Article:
An anecdotal, non-comprehensive, slightly cavalier comparison of aging in Israel and R.I.


As a lifelong Rhode Islander who works with seniors, I’m pretty familiar with what the golden years look like around here. 

I know, for example, that in Providence, old friends meet for coffee at the Senior Cafe at the Alliance’s Dwares Jewish Community Center, or to play competitive mahjong there during a feisty tournament. I know that in Narragansett, retirees take in the salty air while strolling along the shore, and enjoy the sunset with a cocktail on Turtle Soup’s slanted lawn. And I know that in Cranston, they greet each other at the Kosher Rainbow Bakery.

So, when I visited my brother while he was living in Israel earlier this year, I was especially attuned to what life is like for Israeli seniors.

In the bustle of Tel Aviv, old men hang out their windows over orange trees, watching the world go by. In Jerusalem, you see elderly women handily navigating the well-worn cobblestone streets with their canes on the way home from the shuk. In Herzliya, you’ll find the discarded shells of sunflower seeds everywhere, a sure sign of an elderly population.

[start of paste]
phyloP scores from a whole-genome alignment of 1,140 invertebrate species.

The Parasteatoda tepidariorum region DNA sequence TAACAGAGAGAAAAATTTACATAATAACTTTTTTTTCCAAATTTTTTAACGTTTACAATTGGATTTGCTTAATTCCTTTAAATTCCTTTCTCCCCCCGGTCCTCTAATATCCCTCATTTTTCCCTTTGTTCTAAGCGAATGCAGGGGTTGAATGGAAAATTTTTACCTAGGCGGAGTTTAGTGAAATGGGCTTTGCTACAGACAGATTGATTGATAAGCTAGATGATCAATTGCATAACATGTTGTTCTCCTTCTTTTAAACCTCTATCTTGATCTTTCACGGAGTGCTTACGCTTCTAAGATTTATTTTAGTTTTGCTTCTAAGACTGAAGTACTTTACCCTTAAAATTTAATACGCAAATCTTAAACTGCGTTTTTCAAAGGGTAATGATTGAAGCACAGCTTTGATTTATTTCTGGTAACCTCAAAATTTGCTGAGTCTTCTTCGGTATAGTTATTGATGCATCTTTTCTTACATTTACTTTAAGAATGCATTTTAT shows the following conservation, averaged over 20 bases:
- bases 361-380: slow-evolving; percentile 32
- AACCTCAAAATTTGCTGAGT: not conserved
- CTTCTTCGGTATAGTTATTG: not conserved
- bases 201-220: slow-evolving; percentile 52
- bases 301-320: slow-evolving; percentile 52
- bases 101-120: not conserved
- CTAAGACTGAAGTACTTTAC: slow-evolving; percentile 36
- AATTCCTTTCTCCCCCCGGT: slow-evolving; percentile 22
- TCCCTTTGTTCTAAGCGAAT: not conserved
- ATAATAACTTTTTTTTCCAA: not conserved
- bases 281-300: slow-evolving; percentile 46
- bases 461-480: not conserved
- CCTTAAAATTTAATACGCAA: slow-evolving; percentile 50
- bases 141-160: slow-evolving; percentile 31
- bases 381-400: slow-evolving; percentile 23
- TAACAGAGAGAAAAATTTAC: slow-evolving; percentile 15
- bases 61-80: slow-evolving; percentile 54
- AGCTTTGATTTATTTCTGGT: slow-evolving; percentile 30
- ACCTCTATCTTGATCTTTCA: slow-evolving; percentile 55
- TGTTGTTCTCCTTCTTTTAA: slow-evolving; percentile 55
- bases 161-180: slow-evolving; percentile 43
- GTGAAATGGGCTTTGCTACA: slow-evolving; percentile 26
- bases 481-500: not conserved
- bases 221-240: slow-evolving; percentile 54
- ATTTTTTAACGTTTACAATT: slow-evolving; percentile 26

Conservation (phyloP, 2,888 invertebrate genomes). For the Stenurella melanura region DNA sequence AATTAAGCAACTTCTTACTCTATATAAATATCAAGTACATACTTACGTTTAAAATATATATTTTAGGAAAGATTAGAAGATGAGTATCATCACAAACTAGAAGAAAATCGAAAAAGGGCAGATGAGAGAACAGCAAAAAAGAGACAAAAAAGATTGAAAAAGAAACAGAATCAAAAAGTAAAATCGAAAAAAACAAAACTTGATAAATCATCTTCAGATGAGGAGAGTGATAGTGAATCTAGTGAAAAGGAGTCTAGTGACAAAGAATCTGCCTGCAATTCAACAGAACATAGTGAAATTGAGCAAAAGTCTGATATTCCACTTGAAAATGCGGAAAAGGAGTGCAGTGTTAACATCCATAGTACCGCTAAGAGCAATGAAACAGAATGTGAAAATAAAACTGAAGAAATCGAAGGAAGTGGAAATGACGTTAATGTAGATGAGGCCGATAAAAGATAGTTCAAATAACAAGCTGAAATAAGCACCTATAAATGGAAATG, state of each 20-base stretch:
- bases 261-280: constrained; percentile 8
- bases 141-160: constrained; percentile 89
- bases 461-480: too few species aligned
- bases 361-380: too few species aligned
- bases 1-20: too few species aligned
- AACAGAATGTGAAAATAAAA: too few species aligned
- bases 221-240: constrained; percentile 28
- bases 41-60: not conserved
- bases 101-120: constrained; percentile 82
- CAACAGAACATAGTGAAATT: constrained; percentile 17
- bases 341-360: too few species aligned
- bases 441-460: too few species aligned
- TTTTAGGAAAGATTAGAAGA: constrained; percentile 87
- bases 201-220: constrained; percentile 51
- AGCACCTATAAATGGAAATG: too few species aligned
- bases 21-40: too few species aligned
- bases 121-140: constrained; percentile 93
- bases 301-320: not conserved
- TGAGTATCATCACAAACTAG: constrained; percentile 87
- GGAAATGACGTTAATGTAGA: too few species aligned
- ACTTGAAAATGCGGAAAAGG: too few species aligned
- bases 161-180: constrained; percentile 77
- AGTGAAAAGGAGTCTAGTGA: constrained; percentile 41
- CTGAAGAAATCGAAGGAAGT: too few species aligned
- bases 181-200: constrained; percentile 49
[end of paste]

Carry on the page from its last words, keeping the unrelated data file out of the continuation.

While both have their charms and frustrations, the Land of Milk and Honey and the Ocean State are very different places to spend your retirement.

In honor of Israel’s 70th anniversary, I’ve created a lighthearted comparison of seven – one for each decade – pros, cons and quirks of the senior communities in both places. But keep in mind that at the end of the day, it doesn’t matter where you live, or how old you are — it’s about how you’re living.